It will be highly likely that "one-time" charges will again result in a net loss for shareholders in both the first quarter of 2013, as well as the entire year.
Ferro ended its fourth quarter with $29.6 million in cash and equivalents. The company operates with $346.8 million in short and long term debt, for a sizable net debt position of roughly $317 million.
Full year sales came in at $1.77 billion, down 18% on the year before. The company reported a net loss of $263.5 million, mainly driven by $225.8 million in restructuring and impairment charges.
The market currently values Ferro around $575 million. This values the equity of the firm at 0.3 times annual revenues.
Given the financial difficulties, Ferro is not paying out a dividend at the moment.
Some Historical Perspective
Ferro's management has failed to create any sustainable value for its shareholders. Shares have lost some two-thirds of their value over the past decade. Ferro's shares traded around the $20 mark until the crisis of 2008 which send shares towards $1 in 2009. Shares bounced back to $15 by early 2011, and fell back to lows of $2.50 in November last year. Shares have risen some 60% already in 2013 on the back of asset sales and the unsolicited offer from A. Schulman.
Between 2008 and 2012, Ferro has seen its revenues fall by little over 20%, from $2.25 billion in 2008 to $1.77 billion in the past year. The company has reported a modest loss in 2008 and 2009, followed by a large loss over the past year on increasing restructuring charges. Worse for shareholders, they have seen significant dilution as the number of outstanding shares has doubled over the time period.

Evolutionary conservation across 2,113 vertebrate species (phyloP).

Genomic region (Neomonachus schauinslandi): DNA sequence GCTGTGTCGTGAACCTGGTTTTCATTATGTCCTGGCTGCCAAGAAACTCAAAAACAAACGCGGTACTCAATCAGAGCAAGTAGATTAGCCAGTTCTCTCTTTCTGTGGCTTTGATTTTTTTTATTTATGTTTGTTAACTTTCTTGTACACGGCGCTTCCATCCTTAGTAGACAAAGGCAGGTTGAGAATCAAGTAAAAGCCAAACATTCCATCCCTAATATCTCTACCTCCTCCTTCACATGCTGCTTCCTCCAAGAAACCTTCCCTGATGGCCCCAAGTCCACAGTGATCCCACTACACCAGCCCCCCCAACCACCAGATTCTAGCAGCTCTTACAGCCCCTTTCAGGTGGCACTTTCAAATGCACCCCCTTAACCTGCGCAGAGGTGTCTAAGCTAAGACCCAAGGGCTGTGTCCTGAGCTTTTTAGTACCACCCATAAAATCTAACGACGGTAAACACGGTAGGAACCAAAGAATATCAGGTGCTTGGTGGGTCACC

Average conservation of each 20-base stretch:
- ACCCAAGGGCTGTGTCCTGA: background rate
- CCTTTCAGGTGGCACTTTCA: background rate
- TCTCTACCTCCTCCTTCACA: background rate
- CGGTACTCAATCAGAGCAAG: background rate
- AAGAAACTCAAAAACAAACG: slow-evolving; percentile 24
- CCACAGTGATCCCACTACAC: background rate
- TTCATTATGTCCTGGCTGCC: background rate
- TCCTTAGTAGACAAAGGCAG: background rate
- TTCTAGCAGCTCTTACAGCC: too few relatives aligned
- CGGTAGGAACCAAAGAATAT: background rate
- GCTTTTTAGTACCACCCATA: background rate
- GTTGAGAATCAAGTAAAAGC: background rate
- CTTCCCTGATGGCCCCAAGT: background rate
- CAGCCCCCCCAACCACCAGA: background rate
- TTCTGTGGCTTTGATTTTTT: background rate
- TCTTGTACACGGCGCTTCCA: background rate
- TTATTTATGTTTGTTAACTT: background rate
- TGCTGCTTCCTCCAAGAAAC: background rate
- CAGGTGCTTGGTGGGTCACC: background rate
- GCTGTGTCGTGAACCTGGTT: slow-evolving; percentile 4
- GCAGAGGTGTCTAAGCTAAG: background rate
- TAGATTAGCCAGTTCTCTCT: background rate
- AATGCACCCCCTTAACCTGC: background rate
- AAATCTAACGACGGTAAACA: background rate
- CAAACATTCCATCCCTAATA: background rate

I guess many investors are in doubt whether to tender their shares. While shares trade 70% below the highs of the decade, investors have the opportunity to sell shares at levels some 150% above the lows of November 2012.
Analysts at Deutsche Bank implicitly advice shareholders to tender their shares to A. Schulman. Analysts note that the implied EBITDA multiple of 7.0 times 2013's expected EBITDA is slightly below the average valuation of its peer group at 7.9 times annual EBITDA. Despite the small discount, the offer represents good value given the poor margins of the business and the slower growth pace.
Given the poor track record of management, I would lean towards tendering shares if I had any, to Schulman. Management's ambitious plans to cut costs and divest assets to create shareholder value, have to little substance and lack credibility. In its earnings call, Ferro's management furthermore said they target revenue growth of 4% per year till 2015, on which the company could earn between $0.75 and $0.85 per share. There are no solid foundations for these optimistic targets.
Furthermore management's track record has not been that good as the company has taken multi-million in restructuring charges over each of the past years. Additionally, investors should note that the number of shares outstanding has doubled in recent years, and not simply look at the share price level.
The pressure is on. It is up to management to create value in the short term, otherwise Schulman's offer will look too good to refuse to its shareholders. Management does not have credibility on its side. I think its projections and plans are too optimistic and vague, and would therefore tender shares, if I had any, at these levels.